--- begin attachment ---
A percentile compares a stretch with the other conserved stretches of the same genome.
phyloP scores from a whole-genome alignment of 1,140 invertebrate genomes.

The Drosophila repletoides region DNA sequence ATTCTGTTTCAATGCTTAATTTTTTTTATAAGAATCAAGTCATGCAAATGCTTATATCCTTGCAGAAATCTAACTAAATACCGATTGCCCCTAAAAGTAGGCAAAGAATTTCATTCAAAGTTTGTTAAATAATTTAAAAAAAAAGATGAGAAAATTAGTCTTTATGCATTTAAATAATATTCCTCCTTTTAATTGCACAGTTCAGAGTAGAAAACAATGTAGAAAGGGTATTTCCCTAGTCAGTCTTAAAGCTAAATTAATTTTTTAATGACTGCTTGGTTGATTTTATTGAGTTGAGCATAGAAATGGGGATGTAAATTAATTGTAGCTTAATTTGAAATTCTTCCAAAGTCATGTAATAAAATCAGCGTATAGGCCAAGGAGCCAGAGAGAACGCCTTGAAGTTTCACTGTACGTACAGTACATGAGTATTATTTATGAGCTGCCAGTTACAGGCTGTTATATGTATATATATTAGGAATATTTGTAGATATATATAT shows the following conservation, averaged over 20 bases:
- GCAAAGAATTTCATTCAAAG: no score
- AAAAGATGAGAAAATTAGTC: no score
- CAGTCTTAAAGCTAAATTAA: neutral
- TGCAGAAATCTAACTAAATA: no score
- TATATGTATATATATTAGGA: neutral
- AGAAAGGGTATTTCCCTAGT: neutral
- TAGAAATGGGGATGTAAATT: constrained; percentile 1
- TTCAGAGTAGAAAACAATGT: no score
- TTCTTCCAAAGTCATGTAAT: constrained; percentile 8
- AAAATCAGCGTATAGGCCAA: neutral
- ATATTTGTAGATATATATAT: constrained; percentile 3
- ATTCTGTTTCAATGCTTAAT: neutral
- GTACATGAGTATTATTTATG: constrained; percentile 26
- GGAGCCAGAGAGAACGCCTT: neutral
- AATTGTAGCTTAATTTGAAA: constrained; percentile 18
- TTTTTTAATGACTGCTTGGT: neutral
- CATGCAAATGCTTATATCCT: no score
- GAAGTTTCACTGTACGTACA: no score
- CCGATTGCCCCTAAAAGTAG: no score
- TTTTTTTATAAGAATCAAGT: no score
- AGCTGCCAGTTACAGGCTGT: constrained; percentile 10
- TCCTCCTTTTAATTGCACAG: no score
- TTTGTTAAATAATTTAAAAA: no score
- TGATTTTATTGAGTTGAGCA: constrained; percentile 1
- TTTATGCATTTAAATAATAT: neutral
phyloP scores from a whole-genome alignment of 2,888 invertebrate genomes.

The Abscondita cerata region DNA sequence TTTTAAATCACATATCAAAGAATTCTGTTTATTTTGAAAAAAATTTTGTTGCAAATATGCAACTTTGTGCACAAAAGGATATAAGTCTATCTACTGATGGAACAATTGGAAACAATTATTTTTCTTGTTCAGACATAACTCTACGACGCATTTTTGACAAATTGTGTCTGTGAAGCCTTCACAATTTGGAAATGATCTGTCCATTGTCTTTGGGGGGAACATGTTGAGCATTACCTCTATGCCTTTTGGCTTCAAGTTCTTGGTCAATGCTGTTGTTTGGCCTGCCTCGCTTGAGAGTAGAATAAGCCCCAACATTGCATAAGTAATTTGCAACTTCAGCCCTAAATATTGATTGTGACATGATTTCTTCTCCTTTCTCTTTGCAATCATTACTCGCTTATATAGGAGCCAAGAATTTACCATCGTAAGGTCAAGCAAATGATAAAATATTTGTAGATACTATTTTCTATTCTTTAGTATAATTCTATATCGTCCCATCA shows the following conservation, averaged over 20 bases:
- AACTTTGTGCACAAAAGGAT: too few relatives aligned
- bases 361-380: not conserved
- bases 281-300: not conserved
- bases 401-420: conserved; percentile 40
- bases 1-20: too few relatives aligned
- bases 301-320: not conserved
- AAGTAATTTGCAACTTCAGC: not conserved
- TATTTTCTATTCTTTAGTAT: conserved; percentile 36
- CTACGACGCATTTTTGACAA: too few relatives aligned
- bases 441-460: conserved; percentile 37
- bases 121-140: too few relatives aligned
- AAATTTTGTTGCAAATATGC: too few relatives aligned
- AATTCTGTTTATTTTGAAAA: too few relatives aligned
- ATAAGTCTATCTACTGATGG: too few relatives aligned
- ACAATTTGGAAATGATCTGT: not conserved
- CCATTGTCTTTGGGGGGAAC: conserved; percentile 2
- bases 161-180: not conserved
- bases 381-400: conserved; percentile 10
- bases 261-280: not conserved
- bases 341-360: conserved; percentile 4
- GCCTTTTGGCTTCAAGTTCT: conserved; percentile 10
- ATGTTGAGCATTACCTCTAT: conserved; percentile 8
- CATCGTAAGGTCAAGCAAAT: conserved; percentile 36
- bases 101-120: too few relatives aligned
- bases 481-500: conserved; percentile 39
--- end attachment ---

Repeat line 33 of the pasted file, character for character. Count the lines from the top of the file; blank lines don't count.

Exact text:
- bases 281-300: not conserved